Here's something super cool about my life: Steve Martin and I are on the same career trajectory.
Sure, he's 30 years ahead of me, but I'm close on his heels.
Little known fact about him is he got his start working at a magic shop in Disneyland in California.
One of my favorite weird jobs I've had over the years was selling magic at Universal Studios in Orlando.
There are other overlaps, but this is the one that matters today.
The one I worked at was an old-school magic shop, and we sold the hell out of floating cards, disappearing coins, magic playing cards, and all manner of gags.
This was before Harry Potter World, and all that jazz. No, we were telling people on a once in a lifetime vacation that they should wait to ride Jaws and come inside to see some magic, instead.
And they did.
We would pack them into our tiny demonstration room and then we'd start our
spiel show. It was a well rehearsed, carefully choreographed 15 minute demonstration of magic tricks that were easy to do, but would amaze anyone.
Our small audience of soon-to-be buyers would "oohhhh" and "ahhhhhh." They would think about all the ways they could finally impress that girl they've loved since 3rd grade.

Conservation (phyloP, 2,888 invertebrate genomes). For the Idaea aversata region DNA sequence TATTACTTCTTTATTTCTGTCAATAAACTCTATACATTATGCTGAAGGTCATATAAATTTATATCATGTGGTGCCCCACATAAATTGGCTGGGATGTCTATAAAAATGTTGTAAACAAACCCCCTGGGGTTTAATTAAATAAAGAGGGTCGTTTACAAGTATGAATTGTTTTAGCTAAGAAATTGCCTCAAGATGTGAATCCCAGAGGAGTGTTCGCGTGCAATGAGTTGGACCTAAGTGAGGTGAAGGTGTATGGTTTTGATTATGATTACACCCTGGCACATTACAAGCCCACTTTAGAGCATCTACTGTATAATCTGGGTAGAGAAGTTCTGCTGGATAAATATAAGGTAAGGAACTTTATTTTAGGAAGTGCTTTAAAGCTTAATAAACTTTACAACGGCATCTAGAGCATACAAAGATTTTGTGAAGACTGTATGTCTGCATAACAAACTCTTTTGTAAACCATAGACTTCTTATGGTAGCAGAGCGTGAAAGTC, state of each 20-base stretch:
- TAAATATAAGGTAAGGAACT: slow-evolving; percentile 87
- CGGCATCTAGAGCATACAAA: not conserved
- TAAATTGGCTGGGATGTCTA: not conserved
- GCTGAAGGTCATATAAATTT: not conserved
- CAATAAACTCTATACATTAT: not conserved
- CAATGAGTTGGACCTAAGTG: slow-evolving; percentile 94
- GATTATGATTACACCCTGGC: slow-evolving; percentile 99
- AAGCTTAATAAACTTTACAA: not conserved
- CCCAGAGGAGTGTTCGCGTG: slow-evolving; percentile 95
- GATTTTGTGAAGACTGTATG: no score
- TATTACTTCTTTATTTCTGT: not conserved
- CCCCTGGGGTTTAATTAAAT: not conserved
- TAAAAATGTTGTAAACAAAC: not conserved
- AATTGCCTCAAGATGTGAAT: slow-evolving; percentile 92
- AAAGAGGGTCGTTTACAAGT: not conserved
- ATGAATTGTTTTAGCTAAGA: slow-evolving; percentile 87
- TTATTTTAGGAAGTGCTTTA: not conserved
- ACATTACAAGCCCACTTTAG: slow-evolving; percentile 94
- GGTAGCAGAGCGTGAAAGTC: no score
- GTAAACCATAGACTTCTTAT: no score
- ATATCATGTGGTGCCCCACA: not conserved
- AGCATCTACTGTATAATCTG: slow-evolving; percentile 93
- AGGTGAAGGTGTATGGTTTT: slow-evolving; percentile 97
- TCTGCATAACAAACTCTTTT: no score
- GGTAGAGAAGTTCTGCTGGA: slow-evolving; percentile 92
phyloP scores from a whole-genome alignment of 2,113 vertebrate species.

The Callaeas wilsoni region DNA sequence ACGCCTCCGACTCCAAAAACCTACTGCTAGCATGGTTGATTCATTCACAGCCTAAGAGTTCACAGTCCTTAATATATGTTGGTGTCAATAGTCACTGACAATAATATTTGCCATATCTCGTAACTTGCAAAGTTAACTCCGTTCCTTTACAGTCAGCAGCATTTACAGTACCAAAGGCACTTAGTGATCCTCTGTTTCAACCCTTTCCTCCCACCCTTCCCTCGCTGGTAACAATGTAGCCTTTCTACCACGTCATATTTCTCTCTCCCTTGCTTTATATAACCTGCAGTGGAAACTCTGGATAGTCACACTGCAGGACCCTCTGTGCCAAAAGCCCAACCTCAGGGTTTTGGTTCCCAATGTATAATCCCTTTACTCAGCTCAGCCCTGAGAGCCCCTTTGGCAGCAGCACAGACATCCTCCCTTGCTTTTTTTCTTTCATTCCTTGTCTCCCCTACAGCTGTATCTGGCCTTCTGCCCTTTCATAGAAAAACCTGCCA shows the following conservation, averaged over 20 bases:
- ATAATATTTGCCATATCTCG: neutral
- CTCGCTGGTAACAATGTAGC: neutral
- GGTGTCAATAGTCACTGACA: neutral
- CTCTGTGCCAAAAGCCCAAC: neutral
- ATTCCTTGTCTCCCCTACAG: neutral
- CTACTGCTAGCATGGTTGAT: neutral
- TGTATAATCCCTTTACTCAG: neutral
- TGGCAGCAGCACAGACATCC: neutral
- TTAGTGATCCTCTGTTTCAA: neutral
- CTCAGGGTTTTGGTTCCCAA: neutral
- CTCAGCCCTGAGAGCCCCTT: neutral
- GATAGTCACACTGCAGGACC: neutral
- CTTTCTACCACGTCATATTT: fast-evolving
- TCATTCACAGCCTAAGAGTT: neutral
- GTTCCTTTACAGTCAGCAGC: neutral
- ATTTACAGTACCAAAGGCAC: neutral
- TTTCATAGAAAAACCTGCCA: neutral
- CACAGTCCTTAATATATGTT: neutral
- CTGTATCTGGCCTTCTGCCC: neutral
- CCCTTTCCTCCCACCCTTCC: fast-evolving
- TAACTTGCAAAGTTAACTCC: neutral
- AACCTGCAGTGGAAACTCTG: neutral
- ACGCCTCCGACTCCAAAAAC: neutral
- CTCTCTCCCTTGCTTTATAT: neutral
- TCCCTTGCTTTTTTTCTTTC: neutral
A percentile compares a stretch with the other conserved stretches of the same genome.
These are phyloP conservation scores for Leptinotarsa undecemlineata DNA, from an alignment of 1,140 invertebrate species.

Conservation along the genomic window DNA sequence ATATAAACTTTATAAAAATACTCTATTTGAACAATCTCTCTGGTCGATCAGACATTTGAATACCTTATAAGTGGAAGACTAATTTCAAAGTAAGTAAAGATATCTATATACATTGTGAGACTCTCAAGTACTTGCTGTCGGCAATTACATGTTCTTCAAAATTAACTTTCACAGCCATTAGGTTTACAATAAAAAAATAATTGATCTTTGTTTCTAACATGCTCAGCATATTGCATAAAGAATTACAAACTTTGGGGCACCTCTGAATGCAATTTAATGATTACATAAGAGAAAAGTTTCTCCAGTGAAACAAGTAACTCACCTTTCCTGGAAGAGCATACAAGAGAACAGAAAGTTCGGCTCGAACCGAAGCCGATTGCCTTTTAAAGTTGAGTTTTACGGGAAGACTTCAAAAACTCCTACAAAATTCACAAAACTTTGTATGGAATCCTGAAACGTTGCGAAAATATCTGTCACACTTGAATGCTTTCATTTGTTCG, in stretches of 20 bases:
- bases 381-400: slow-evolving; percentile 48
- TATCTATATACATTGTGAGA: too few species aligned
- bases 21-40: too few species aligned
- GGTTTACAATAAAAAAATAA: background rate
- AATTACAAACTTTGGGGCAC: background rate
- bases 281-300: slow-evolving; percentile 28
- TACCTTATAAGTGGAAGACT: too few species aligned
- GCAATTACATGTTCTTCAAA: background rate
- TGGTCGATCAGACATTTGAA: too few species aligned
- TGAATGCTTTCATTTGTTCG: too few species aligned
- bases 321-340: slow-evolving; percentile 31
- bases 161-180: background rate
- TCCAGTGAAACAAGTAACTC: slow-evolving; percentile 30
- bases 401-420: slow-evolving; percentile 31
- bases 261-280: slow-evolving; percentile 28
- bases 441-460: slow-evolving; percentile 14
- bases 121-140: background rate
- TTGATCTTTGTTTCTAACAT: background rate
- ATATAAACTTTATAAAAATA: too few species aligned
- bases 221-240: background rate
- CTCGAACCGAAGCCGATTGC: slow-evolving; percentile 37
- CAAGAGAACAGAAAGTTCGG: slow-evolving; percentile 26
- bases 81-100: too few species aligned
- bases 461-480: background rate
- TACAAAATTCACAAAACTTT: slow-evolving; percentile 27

We would perform miracle after miracle, all the while reassuring them that anyone (over 6 years old) could do what we were doing.
People had a hard time accepting that it really could be easy to do. "Because," they thought, "if it were actually that easy to do, it would be that easy to figure it out."
We'd wrap up the demonstration and direct them to the counter where they could buy everything they saw us do (and more!).
They would fork over hundreds of dollars, and if it was a slow day we'd even teach them a trick or two.
We'd swear them to secrecy, take the trick out of the box, and then show them how it works.
They'd get a strange look on their face as their brain caught up to reality and then say:
But, that wouldn't fool anybody!
2 minutes earlier, they were completely baffled with no plausible explanation how such a miracle could even be possible. 2 minutes later they've seen the step-by-step process, and they're convinced it would never work.
Why is that?
It was too simple.
And that's the biggest secret of all.
Success is simple. It really is.
We want it to be difficult. We want it to be a struggle. We want to convince ourselves that hard work is the only way to get ahead in life.
But it doesn't have to be that way.
You can get results that look completely impossible (to someone on the outside) with methods that are remarkably easy.
The trick is knowing how it all fits together.
When I do my consulting work with clients, I'm often reminded of those people in the magic shop who are adamant that "This will never work!"
I get it. It's too simple. You want it to be a miracle. You want to impress the world with how clever you are. You want to be a champion!
Well, let your results do that. There are easier ways of getting through life than telling everyone it can't be done.
Don't interrupt those of us who are doing it.